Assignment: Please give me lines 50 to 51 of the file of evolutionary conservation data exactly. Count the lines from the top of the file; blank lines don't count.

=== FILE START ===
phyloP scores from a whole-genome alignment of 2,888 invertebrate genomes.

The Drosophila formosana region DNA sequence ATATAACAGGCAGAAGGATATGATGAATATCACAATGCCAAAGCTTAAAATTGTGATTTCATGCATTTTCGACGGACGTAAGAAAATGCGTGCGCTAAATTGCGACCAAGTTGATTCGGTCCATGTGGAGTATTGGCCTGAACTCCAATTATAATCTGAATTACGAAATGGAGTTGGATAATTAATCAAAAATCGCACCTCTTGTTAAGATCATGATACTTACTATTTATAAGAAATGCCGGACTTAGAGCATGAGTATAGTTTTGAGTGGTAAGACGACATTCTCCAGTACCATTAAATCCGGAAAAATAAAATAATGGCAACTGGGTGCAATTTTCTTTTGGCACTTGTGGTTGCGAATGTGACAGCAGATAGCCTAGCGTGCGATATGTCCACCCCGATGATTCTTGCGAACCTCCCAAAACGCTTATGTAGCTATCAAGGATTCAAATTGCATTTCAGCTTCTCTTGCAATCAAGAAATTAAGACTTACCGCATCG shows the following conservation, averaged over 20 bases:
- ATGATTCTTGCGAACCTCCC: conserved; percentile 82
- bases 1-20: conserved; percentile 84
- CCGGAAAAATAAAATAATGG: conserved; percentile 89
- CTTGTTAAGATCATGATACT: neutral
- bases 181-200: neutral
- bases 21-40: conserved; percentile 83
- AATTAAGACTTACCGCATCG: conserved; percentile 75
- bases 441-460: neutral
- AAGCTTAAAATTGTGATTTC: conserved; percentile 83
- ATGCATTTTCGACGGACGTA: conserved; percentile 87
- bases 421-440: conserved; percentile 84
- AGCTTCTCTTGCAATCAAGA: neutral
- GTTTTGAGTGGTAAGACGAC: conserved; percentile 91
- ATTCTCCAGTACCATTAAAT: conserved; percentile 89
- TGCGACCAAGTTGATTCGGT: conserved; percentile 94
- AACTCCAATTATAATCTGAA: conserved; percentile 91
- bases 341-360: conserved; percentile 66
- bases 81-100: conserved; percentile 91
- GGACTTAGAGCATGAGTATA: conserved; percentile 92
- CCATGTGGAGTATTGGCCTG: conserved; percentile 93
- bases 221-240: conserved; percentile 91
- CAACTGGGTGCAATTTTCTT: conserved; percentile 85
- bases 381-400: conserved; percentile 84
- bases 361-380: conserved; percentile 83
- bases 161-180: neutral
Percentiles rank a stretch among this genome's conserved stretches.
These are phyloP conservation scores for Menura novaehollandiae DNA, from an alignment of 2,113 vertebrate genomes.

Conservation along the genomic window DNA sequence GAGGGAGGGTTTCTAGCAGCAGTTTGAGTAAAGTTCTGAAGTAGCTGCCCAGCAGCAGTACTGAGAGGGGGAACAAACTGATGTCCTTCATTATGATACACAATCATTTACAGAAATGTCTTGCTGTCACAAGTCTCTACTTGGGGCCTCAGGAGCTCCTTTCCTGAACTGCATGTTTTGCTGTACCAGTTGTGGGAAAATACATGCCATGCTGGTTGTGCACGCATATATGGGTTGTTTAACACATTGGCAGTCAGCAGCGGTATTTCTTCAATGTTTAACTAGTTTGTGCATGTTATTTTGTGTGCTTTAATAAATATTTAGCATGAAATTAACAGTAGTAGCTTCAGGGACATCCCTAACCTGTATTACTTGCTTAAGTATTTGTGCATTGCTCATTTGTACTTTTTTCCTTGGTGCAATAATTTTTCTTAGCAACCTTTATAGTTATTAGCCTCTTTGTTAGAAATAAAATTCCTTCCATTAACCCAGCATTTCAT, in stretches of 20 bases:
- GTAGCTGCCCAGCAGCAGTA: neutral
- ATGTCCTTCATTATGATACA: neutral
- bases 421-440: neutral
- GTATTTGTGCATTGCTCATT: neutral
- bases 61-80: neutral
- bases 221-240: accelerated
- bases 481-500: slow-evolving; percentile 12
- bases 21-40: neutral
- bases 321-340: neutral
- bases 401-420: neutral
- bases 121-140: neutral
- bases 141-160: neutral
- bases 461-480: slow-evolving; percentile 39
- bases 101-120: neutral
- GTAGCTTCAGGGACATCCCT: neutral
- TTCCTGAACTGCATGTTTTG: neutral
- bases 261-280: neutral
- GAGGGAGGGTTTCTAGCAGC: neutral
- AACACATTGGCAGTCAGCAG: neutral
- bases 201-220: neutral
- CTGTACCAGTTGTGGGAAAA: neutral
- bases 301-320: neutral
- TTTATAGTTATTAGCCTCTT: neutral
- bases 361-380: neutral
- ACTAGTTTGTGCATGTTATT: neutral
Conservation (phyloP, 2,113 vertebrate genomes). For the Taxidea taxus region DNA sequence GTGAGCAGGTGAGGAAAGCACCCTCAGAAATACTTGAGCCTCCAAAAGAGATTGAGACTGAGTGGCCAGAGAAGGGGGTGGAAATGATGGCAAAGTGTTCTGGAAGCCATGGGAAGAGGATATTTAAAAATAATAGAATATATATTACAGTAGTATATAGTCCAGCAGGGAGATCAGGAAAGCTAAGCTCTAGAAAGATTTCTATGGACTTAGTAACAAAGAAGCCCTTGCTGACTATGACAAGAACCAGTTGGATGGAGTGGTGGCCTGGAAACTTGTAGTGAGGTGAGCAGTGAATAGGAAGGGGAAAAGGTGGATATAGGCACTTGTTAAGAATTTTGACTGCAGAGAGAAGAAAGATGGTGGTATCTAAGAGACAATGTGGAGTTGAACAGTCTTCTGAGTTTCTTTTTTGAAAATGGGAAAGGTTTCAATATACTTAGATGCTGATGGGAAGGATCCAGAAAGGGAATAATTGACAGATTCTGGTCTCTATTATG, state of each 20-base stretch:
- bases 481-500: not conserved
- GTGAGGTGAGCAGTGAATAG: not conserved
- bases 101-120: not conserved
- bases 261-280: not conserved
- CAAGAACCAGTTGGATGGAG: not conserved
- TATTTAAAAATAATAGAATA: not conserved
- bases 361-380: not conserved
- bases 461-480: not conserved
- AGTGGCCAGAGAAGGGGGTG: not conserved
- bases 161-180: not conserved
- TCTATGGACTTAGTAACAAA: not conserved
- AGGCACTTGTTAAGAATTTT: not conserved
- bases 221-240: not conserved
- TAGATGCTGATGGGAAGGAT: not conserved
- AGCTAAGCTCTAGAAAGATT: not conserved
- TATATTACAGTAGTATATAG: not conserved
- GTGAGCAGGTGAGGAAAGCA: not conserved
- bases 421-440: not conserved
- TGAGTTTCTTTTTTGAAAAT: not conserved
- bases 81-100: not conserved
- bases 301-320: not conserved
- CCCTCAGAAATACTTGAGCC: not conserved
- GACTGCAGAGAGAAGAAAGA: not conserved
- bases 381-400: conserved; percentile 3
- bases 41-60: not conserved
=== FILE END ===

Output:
- bases 201-220: neutral
- CTGTACCAGTTGTGGGAAAA: neutral